Early Origins of the Elcom family
The surname Elcom was first found in Devon
where they held a family seat
as Lords of the Manor. The Saxon influence of English history diminished after the Battle of Hastings in 1066. The language of the courts was French for the next three centuries and the Norman ambience prevailed. But Saxon surnames survived and the family name was first referenced in the year 1306 when de Elacombe held a family seat at the Halden Hills.
Early History of the Elcom family
This web page shows only a small excerpt of our Elcom research.Another 217 words (16 lines of text) covering the years 1455 and 1487 are included under the topic Early Elcom History in all our PDF Extended History products and printed products wherever possible.
Elcom Spelling Variations
Sound was what guided spelling in the essentially pre-literate Middle Ages, so one person's name was often recorded under several variations during a single lifetime. Also, before the advent of the printing press and the first dictionaries, the English language was not standardized. Therefore, spelling variations
were common, even among the names of the most literate people. Known variations of the Elcom family name include Ellacombe, Ellicombe, Ellicomb, Ellacomb, Elcom, Elcum, Elcomb, Elacombe, Elacomb, Ellcum and many more.
Early Notables of the Elcom family (pre 1700)
More information is included under the topic Early Elcom Notables in all our PDF Extended History products
and printed products wherever possible.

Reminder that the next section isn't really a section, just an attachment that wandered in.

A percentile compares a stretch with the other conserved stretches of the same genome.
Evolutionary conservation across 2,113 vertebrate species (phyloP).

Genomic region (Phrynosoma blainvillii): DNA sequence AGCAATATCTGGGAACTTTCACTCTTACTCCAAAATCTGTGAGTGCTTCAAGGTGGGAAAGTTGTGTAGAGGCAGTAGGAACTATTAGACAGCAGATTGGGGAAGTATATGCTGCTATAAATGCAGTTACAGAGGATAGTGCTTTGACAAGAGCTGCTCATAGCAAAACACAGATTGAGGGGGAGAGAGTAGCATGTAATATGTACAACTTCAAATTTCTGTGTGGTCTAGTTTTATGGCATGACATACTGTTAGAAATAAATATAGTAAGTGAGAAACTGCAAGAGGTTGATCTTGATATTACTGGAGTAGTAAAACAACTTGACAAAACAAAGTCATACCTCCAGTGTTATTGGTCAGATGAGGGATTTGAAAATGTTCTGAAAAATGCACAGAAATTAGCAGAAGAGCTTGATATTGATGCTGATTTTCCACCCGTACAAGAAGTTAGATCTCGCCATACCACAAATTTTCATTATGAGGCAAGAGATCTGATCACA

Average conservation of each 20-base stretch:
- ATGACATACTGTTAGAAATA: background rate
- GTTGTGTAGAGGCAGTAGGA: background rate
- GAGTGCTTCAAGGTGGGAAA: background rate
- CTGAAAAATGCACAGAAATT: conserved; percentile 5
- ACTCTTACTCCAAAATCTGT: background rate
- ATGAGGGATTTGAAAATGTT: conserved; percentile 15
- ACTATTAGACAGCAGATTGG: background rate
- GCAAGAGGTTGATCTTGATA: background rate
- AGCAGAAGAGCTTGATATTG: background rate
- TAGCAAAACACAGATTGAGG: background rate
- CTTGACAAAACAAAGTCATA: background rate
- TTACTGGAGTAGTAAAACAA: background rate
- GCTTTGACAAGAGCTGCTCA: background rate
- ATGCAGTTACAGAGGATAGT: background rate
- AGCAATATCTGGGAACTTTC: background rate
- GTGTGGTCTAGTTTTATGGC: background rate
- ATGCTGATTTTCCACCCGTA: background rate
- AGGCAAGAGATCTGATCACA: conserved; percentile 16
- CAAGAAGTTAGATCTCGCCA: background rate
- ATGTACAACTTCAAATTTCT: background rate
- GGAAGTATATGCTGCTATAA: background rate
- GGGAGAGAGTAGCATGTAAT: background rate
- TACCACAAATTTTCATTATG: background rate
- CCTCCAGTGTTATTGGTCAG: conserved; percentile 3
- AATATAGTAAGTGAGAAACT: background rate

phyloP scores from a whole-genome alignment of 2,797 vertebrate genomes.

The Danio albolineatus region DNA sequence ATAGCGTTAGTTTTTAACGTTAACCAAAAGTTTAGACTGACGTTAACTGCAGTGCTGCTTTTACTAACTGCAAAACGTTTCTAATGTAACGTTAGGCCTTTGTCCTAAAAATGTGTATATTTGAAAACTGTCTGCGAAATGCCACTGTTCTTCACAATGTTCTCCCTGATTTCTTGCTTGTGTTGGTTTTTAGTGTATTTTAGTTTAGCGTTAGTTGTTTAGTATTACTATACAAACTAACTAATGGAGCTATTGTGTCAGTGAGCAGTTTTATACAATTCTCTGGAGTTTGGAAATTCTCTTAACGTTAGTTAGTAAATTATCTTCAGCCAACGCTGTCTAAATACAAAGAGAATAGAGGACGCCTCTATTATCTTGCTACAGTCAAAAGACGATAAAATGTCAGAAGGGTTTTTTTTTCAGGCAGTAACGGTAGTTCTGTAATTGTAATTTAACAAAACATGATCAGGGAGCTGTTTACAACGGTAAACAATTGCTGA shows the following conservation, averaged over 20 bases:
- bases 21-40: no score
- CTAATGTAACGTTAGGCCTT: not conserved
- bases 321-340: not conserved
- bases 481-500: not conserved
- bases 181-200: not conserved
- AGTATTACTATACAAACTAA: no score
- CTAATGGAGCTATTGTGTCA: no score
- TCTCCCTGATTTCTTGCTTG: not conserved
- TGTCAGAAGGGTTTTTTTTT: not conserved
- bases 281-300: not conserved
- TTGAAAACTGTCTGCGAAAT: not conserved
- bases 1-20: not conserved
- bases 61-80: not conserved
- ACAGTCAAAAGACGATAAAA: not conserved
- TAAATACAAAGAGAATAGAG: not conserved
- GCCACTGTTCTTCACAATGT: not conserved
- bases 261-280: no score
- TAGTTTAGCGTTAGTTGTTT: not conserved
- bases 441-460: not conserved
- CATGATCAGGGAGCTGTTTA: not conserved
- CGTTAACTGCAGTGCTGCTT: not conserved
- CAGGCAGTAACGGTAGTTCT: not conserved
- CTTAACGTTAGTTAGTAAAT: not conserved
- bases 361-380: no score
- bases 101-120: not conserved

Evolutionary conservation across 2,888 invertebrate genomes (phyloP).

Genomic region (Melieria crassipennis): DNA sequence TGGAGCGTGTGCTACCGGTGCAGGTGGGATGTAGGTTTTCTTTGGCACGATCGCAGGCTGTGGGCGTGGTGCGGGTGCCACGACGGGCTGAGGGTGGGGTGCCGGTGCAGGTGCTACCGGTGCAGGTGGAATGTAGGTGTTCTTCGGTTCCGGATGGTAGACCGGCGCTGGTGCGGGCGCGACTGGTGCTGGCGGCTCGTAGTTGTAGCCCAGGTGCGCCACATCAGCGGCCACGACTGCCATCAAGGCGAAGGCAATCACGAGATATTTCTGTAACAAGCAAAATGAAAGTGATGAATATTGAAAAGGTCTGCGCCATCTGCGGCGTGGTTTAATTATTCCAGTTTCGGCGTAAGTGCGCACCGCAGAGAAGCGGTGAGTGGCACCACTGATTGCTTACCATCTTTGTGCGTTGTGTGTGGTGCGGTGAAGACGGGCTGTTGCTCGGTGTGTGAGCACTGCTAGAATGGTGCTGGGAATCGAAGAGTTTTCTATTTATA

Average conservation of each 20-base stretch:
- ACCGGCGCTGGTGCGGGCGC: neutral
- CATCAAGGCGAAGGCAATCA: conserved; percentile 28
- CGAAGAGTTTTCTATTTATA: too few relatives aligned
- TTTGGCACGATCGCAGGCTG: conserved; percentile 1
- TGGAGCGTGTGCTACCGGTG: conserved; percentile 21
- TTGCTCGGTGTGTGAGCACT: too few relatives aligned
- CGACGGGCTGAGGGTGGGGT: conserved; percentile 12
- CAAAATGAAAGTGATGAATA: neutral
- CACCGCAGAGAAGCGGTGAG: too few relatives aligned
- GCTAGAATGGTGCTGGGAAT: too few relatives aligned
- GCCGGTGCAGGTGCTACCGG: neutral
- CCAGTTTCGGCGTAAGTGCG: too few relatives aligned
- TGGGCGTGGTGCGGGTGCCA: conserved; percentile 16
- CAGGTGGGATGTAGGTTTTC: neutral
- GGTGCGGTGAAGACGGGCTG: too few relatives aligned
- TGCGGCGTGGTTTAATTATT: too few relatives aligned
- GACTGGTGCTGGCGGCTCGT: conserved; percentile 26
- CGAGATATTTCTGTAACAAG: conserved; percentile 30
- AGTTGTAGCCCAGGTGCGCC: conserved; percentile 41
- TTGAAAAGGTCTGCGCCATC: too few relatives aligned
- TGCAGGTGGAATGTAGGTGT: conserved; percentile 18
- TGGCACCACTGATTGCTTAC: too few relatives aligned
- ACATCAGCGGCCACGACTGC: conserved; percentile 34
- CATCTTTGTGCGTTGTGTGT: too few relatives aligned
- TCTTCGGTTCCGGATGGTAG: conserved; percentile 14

Migration of the Elcom family to the New World and Oceana
Some of the first settlers of this family name were:
Elcom Settlers in Australia in the 19th Century
- John Elcom, English convict from Sussex, who was transported aboard the "Asia" on April 1st, 1822, settling in New South Wales, Australia CITATION[CLOSE]
State Library of Queensland. (Retrieved 2016, October 27) Asia 1 voyage to Van Diemen's Land, Australia in 1822 with 190 passengers. Retrieved from http://www.convictrecords.com.au/ships/asia/1822
The Elcom Motto
The motto was originally a war cry or slogan. Mottoes first began to be shown with arms in the 14th and 15th centuries, but were not in general use until the 17th century. Thus the oldest coats of arms generally do not include a motto. Mottoes seldom form part of the grant of arms: Under most heraldic authorities, a motto is an optional component of the coat of arms, and can be added to or changed at will; many families have chosen not to display a motto.
Motto: Nulla fraus tuta latebris
Motto Translation: No deceit is safe in its hiding place.